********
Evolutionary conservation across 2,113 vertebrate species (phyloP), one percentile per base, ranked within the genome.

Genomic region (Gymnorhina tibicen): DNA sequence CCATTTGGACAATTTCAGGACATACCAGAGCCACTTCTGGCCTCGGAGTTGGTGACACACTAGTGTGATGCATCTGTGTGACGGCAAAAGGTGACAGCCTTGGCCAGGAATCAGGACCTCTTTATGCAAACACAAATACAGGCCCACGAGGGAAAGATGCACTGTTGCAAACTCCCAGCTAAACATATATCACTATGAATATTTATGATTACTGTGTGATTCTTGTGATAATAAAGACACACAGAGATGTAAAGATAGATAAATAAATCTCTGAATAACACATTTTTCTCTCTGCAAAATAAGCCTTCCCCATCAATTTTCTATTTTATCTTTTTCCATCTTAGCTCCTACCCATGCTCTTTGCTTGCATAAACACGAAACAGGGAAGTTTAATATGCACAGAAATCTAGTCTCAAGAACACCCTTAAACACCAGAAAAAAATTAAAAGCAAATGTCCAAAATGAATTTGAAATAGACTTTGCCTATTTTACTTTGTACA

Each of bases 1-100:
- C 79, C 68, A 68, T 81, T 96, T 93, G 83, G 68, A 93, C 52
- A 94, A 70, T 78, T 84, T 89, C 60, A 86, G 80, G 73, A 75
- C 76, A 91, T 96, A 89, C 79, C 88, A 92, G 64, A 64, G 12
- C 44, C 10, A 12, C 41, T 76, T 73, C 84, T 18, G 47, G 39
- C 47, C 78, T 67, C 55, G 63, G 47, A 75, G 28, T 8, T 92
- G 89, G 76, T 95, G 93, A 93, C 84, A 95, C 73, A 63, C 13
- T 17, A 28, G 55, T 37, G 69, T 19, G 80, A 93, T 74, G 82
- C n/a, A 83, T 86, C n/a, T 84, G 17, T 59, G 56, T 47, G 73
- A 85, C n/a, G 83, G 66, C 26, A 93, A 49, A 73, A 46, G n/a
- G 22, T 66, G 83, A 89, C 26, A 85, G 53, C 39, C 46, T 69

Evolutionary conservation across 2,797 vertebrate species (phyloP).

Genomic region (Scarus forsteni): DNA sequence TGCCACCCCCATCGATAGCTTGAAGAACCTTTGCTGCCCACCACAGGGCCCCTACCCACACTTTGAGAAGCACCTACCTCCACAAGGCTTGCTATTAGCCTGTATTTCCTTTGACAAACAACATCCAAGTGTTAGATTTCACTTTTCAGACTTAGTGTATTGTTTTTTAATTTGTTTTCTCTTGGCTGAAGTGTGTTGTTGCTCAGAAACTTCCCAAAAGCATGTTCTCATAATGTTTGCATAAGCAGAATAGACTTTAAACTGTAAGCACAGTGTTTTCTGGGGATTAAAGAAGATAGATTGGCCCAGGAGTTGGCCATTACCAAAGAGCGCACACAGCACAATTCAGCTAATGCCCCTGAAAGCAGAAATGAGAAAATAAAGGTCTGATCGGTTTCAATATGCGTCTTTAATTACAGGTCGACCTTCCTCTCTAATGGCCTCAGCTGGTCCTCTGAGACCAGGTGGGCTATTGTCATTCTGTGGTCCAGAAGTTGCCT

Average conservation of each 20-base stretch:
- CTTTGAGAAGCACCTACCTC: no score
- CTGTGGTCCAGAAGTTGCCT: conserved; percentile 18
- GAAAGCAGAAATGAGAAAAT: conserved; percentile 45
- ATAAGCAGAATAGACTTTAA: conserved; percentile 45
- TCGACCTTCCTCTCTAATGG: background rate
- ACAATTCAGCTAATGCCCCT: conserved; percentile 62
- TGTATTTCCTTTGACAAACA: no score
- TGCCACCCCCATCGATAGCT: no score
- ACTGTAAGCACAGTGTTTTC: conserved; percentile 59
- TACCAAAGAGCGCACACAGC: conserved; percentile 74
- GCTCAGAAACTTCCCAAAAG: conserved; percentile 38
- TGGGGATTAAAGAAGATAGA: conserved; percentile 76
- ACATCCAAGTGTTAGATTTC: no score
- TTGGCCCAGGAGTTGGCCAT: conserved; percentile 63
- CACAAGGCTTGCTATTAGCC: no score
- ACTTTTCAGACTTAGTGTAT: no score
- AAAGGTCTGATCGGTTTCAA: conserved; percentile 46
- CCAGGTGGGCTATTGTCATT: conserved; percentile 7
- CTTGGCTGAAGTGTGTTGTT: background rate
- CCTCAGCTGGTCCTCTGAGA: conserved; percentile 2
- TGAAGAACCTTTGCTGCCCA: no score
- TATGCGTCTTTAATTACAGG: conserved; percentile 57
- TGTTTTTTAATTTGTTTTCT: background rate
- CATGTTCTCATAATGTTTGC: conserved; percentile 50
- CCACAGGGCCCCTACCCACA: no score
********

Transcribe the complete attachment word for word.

Evolutionary conservation across 2,113 vertebrate species (phyloP), one percentile per base, ranked within the genome.

Genomic region (Gymnorhina tibicen): DNA sequence CCATTTGGACAATTTCAGGACATACCAGAGCCACTTCTGGCCTCGGAGTTGGTGACACACTAGTGTGATGCATCTGTGTGACGGCAAAAGGTGACAGCCTTGGCCAGGAATCAGGACCTCTTTATGCAAACACAAATACAGGCCCACGAGGGAAAGATGCACTGTTGCAAACTCCCAGCTAAACATATATCACTATGAATATTTATGATTACTGTGTGATTCTTGTGATAATAAAGACACACAGAGATGTAAAGATAGATAAATAAATCTCTGAATAACACATTTTTCTCTCTGCAAAATAAGCCTTCCCCATCAATTTTCTATTTTATCTTTTTCCATCTTAGCTCCTACCCATGCTCTTTGCTTGCATAAACACGAAACAGGGAAGTTTAATATGCACAGAAATCTAGTCTCAAGAACACCCTTAAACACCAGAAAAAAATTAAAAGCAAATGTCCAAAATGAATTTGAAATAGACTTTGCCTATTTTACTTTGTACA

Each of bases 1-100:
- C 79, C 68, A 68, T 81, T 96, T 93, G 83, G 68, A 93, C 52
- A 94, A 70, T 78, T 84, T 89, C 60, A 86, G 80, G 73, A 75
- C 76, A 91, T 96, A 89, C 79, C 88, A 92, G 64, A 64, G 12
- C 44, C 10, A 12, C 41, T 76, T 73, C 84, T 18, G 47, G 39
- C 47, C 78, T 67, C 55, G 63, G 47, A 75, G 28, T 8, T 92
- G 89, G 76, T 95, G 93, A 93, C 84, A 95, C 73, A 63, C 13
- T 17, A 28, G 55, T 37, G 69, T 19, G 80, A 93, T 74, G 82
- C n/a, A 83, T 86, C n/a, T 84, G 17, T 59, G 56, T 47, G 73
- A 85, C n/a, G 83, G 66, C 26, A 93, A 49, A 73, A 46, G n/a
- G 22, T 66, G 83, A 89, C 26, A 85, G 53, C 39, C 46, T 69

Evolutionary conservation across 2,797 vertebrate species (phyloP).

Genomic region (Scarus forsteni): DNA sequence TGCCACCCCCATCGATAGCTTGAAGAACCTTTGCTGCCCACCACAGGGCCCCTACCCACACTTTGAGAAGCACCTACCTCCACAAGGCTTGCTATTAGCCTGTATTTCCTTTGACAAACAACATCCAAGTGTTAGATTTCACTTTTCAGACTTAGTGTATTGTTTTTTAATTTGTTTTCTCTTGGCTGAAGTGTGTTGTTGCTCAGAAACTTCCCAAAAGCATGTTCTCATAATGTTTGCATAAGCAGAATAGACTTTAAACTGTAAGCACAGTGTTTTCTGGGGATTAAAGAAGATAGATTGGCCCAGGAGTTGGCCATTACCAAAGAGCGCACACAGCACAATTCAGCTAATGCCCCTGAAAGCAGAAATGAGAAAATAAAGGTCTGATCGGTTTCAATATGCGTCTTTAATTACAGGTCGACCTTCCTCTCTAATGGCCTCAGCTGGTCCTCTGAGACCAGGTGGGCTATTGTCATTCTGTGGTCCAGAAGTTGCCT

Average conservation of each 20-base stretch:
- CTTTGAGAAGCACCTACCTC: no score
- CTGTGGTCCAGAAGTTGCCT: conserved; percentile 18
- GAAAGCAGAAATGAGAAAAT: conserved; percentile 45
- ATAAGCAGAATAGACTTTAA: conserved; percentile 45
- TCGACCTTCCTCTCTAATGG: background rate
- ACAATTCAGCTAATGCCCCT: conserved; percentile 62
- TGTATTTCCTTTGACAAACA: no score
- TGCCACCCCCATCGATAGCT: no score
- ACTGTAAGCACAGTGTTTTC: conserved; percentile 59
- TACCAAAGAGCGCACACAGC: conserved; percentile 74
- GCTCAGAAACTTCCCAAAAG: conserved; percentile 38
- TGGGGATTAAAGAAGATAGA: conserved; percentile 76
- ACATCCAAGTGTTAGATTTC: no score
- TTGGCCCAGGAGTTGGCCAT: conserved; percentile 63
- CACAAGGCTTGCTATTAGCC: no score
- ACTTTTCAGACTTAGTGTAT: no score
- AAAGGTCTGATCGGTTTCAA: conserved; percentile 46
- CCAGGTGGGCTATTGTCATT: conserved; percentile 7
- CTTGGCTGAAGTGTGTTGTT: background rate
- CCTCAGCTGGTCCTCTGAGA: conserved; percentile 2
- TGAAGAACCTTTGCTGCCCA: no score
- TATGCGTCTTTAATTACAGG: conserved; percentile 57
- TGTTTTTTAATTTGTTTTCT: background rate
- CATGTTCTCATAATGTTTGC: conserved; percentile 50
- CCACAGGGCCCCTACCCACA: no score